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Montreal Bagels Are a Family Affair

Fine Cooking Issue 23
Photos: Susan Kahn
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Montrealers are crazy about bagels from the Fairmount Bagel Bakery. Run by brother and sister Irwin and Rhonda Shlafman, the bakery was started in 1919 by their grandfather, a Russian immigrant, who baked the city’s first bagels.

Working from a huge lump of dough, bakers shape each bagel by hand. They tear off a piece of the freshly made dough, roll it into a rope, and wrap it around their hands to form thin rings.
Next the bagels take a bath in boiling water sweetened with honey. This hot-water bath gives a bagel its characteristic chewiness, and the honey bakes into a shiny golden glaze.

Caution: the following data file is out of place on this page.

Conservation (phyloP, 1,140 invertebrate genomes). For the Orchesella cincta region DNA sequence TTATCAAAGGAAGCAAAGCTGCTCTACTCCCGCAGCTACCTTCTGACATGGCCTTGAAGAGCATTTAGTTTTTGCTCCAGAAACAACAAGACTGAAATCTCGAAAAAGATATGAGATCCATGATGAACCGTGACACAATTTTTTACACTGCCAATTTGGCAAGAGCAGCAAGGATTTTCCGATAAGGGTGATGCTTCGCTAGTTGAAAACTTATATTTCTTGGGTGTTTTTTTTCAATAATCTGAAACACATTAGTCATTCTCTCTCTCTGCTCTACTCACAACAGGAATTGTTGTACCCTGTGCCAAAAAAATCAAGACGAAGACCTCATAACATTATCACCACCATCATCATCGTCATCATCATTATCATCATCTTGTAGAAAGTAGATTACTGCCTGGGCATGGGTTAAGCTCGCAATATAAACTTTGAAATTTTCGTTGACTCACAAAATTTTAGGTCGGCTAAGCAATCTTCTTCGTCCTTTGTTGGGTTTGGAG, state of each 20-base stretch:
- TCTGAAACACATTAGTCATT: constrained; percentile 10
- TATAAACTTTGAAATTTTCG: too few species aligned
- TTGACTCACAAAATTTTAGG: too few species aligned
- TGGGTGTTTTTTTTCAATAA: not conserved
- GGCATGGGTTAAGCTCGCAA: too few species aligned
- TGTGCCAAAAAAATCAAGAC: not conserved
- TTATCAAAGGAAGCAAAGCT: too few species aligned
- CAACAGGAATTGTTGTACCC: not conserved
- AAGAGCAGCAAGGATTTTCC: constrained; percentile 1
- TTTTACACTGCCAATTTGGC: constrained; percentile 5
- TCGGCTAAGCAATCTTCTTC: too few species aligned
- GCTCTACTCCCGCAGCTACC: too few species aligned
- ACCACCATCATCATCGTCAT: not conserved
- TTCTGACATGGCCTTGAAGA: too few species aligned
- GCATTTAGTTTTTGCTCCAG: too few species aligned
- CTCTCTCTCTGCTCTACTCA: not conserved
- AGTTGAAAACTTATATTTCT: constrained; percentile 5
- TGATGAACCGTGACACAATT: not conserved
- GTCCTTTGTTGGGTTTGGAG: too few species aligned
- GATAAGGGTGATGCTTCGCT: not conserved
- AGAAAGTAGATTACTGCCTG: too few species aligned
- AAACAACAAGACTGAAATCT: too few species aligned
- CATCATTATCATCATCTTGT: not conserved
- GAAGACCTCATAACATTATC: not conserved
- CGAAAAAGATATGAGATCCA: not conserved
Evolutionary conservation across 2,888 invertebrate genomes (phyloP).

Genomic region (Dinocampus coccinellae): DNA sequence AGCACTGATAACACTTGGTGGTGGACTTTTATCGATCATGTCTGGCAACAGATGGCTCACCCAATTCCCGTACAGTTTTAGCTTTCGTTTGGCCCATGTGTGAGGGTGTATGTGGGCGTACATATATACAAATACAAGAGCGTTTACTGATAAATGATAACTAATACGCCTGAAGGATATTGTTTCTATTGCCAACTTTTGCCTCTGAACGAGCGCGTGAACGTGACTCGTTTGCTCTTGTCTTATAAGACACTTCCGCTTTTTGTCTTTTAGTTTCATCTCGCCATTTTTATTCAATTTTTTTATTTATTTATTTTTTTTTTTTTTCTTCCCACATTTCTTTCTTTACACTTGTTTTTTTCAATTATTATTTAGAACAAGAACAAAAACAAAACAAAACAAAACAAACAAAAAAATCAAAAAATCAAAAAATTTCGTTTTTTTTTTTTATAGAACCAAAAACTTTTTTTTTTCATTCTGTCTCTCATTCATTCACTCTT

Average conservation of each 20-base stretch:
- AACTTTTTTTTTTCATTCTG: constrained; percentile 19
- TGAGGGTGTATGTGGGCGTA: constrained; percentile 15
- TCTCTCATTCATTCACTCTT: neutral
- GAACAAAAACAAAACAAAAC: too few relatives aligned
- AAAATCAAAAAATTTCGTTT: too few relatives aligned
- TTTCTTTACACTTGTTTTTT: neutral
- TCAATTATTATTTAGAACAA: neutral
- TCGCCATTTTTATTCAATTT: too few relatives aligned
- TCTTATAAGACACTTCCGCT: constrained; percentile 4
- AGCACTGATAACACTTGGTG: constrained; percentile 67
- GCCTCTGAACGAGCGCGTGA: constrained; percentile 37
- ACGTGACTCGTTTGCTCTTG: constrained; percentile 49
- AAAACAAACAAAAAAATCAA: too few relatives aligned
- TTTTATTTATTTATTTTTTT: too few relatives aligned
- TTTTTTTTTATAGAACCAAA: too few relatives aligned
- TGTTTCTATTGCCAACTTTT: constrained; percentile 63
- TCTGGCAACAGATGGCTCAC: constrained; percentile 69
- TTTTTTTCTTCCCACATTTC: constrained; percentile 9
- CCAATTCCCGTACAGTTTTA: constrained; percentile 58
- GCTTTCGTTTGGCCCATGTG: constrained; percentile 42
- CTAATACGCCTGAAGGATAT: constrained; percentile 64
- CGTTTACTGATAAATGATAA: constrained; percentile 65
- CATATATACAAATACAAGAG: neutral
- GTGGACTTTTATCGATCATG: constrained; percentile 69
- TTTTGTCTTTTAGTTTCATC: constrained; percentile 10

Irwin uses a twelve-foot-long board, known as a sheeva, to move the bagels into and out of the oven. “Baking in a wood-fired oven is a craft that requires your whole heart and soul,” says Irwin.
Working from a storefront that was once their grandfather’s home (now a Canadian landmark), Rhonda and Irwin Shlafman oversee the production of 25 dozen bagels an hour, 24 hours a day.


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